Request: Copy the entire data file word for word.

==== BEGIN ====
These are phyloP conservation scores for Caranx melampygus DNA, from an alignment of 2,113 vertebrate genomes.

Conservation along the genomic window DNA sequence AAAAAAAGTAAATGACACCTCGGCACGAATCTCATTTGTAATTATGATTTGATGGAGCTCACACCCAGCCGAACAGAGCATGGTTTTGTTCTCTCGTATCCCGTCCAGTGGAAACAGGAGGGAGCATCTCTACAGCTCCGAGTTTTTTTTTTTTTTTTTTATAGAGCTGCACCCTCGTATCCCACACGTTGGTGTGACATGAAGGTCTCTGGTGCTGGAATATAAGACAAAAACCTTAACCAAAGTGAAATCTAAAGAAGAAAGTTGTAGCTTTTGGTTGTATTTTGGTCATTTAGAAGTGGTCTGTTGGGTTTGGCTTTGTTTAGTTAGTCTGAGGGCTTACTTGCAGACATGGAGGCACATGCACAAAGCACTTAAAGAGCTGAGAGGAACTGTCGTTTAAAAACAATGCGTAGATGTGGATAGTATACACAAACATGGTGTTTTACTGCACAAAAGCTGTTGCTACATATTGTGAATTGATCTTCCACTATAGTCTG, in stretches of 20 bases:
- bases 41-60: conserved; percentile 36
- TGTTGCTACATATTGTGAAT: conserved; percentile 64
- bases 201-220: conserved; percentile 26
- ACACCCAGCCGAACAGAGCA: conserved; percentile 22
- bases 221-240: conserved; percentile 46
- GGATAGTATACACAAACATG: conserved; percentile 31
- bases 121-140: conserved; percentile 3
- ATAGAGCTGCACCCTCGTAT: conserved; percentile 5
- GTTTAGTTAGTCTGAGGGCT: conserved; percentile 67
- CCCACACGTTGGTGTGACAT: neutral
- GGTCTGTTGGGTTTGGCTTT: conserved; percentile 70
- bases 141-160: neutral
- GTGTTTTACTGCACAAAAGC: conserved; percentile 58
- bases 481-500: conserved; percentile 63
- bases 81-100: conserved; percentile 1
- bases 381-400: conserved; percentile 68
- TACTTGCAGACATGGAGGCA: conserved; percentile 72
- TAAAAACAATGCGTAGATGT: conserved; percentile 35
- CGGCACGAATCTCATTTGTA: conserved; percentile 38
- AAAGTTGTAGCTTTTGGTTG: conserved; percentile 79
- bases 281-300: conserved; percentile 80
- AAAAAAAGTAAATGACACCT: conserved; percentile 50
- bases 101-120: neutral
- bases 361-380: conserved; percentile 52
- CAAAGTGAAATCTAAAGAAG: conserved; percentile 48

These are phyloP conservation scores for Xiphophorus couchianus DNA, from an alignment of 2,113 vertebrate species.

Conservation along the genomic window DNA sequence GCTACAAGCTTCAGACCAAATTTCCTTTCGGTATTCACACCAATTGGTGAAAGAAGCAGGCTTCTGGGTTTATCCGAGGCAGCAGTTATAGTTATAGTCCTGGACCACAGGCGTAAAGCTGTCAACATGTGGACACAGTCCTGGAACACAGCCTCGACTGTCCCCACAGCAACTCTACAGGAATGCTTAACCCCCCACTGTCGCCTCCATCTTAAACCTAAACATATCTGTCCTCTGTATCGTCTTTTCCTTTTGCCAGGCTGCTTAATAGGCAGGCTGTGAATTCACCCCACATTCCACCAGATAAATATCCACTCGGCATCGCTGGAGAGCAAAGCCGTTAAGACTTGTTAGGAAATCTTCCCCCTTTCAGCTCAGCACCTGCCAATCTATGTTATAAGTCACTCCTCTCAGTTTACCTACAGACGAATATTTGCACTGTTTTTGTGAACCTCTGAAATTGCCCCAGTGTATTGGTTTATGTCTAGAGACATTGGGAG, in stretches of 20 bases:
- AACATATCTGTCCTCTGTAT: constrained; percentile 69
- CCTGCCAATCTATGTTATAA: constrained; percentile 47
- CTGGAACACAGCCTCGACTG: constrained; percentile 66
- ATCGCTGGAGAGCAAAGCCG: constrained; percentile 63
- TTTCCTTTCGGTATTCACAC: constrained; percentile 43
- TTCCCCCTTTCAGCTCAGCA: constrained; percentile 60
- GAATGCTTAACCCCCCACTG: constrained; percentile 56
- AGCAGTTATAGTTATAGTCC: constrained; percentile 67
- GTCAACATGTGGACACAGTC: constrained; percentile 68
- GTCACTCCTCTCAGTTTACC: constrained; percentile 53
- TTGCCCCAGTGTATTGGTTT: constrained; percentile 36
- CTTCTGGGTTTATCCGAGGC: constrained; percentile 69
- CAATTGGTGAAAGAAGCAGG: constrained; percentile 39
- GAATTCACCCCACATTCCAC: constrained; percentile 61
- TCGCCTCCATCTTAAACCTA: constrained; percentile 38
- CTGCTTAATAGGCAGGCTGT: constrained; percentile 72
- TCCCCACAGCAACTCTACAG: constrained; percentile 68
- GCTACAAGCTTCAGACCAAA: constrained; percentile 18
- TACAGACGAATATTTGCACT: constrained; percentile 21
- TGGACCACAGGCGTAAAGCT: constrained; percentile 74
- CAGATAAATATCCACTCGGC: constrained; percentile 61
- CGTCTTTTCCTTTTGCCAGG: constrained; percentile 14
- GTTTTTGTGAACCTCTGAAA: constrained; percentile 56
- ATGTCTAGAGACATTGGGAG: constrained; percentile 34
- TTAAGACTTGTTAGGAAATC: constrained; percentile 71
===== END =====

These are phyloP conservation scores for Caranx melampygus DNA, from an alignment of 2,113 vertebrate genomes.

Conservation along the genomic window DNA sequence AAAAAAAGTAAATGACACCTCGGCACGAATCTCATTTGTAATTATGATTTGATGGAGCTCACACCCAGCCGAACAGAGCATGGTTTTGTTCTCTCGTATCCCGTCCAGTGGAAACAGGAGGGAGCATCTCTACAGCTCCGAGTTTTTTTTTTTTTTTTTTATAGAGCTGCACCCTCGTATCCCACACGTTGGTGTGACATGAAGGTCTCTGGTGCTGGAATATAAGACAAAAACCTTAACCAAAGTGAAATCTAAAGAAGAAAGTTGTAGCTTTTGGTTGTATTTTGGTCATTTAGAAGTGGTCTGTTGGGTTTGGCTTTGTTTAGTTAGTCTGAGGGCTTACTTGCAGACATGGAGGCACATGCACAAAGCACTTAAAGAGCTGAGAGGAACTGTCGTTTAAAAACAATGCGTAGATGTGGATAGTATACACAAACATGGTGTTTTACTGCACAAAAGCTGTTGCTACATATTGTGAATTGATCTTCCACTATAGTCTG, in stretches of 20 bases:
- bases 41-60: conserved; percentile 36
- TGTTGCTACATATTGTGAAT: conserved; percentile 64
- bases 201-220: conserved; percentile 26
- ACACCCAGCCGAACAGAGCA: conserved; percentile 22
- bases 221-240: conserved; percentile 46
- GGATAGTATACACAAACATG: conserved; percentile 31
- bases 121-140: conserved; percentile 3
- ATAGAGCTGCACCCTCGTAT: conserved; percentile 5
- GTTTAGTTAGTCTGAGGGCT: conserved; percentile 67
- CCCACACGTTGGTGTGACAT: neutral
- GGTCTGTTGGGTTTGGCTTT: conserved; percentile 70
- bases 141-160: neutral
- GTGTTTTACTGCACAAAAGC: conserved; percentile 58
- bases 481-500: conserved; percentile 63
- bases 81-100: conserved; percentile 1
- bases 381-400: conserved; percentile 68
- TACTTGCAGACATGGAGGCA: conserved; percentile 72
- TAAAAACAATGCGTAGATGT: conserved; percentile 35
- CGGCACGAATCTCATTTGTA: conserved; percentile 38
- AAAGTTGTAGCTTTTGGTTG: conserved; percentile 79
- bases 281-300: conserved; percentile 80
- AAAAAAAGTAAATGACACCT: conserved; percentile 50
- bases 101-120: neutral
- bases 361-380: conserved; percentile 52
- CAAAGTGAAATCTAAAGAAG: conserved; percentile 48

These are phyloP conservation scores for Xiphophorus couchianus DNA, from an alignment of 2,113 vertebrate species.

Conservation along the genomic window DNA sequence GCTACAAGCTTCAGACCAAATTTCCTTTCGGTATTCACACCAATTGGTGAAAGAAGCAGGCTTCTGGGTTTATCCGAGGCAGCAGTTATAGTTATAGTCCTGGACCACAGGCGTAAAGCTGTCAACATGTGGACACAGTCCTGGAACACAGCCTCGACTGTCCCCACAGCAACTCTACAGGAATGCTTAACCCCCCACTGTCGCCTCCATCTTAAACCTAAACATATCTGTCCTCTGTATCGTCTTTTCCTTTTGCCAGGCTGCTTAATAGGCAGGCTGTGAATTCACCCCACATTCCACCAGATAAATATCCACTCGGCATCGCTGGAGAGCAAAGCCGTTAAGACTTGTTAGGAAATCTTCCCCCTTTCAGCTCAGCACCTGCCAATCTATGTTATAAGTCACTCCTCTCAGTTTACCTACAGACGAATATTTGCACTGTTTTTGTGAACCTCTGAAATTGCCCCAGTGTATTGGTTTATGTCTAGAGACATTGGGAG, in stretches of 20 bases:
- AACATATCTGTCCTCTGTAT: constrained; percentile 69
- CCTGCCAATCTATGTTATAA: constrained; percentile 47
- CTGGAACACAGCCTCGACTG: constrained; percentile 66
- ATCGCTGGAGAGCAAAGCCG: constrained; percentile 63
- TTTCCTTTCGGTATTCACAC: constrained; percentile 43
- TTCCCCCTTTCAGCTCAGCA: constrained; percentile 60
- GAATGCTTAACCCCCCACTG: constrained; percentile 56
- AGCAGTTATAGTTATAGTCC: constrained; percentile 67
- GTCAACATGTGGACACAGTC: constrained; percentile 68
- GTCACTCCTCTCAGTTTACC: constrained; percentile 53
- TTGCCCCAGTGTATTGGTTT: constrained; percentile 36
- CTTCTGGGTTTATCCGAGGC: constrained; percentile 69
- CAATTGGTGAAAGAAGCAGG: constrained; percentile 39
- GAATTCACCCCACATTCCAC: constrained; percentile 61
- TCGCCTCCATCTTAAACCTA: constrained; percentile 38
- CTGCTTAATAGGCAGGCTGT: constrained; percentile 72
- TCCCCACAGCAACTCTACAG: constrained; percentile 68
- GCTACAAGCTTCAGACCAAA: constrained; percentile 18
- TACAGACGAATATTTGCACT: constrained; percentile 21
- TGGACCACAGGCGTAAAGCT: constrained; percentile 74
- CAGATAAATATCCACTCGGC: constrained; percentile 61
- CGTCTTTTCCTTTTGCCAGG: constrained; percentile 14
- GTTTTTGTGAACCTCTGAAA: constrained; percentile 56
- ATGTCTAGAGACATTGGGAG: constrained; percentile 34
- TTAAGACTTGTTAGGAAATC: constrained; percentile 71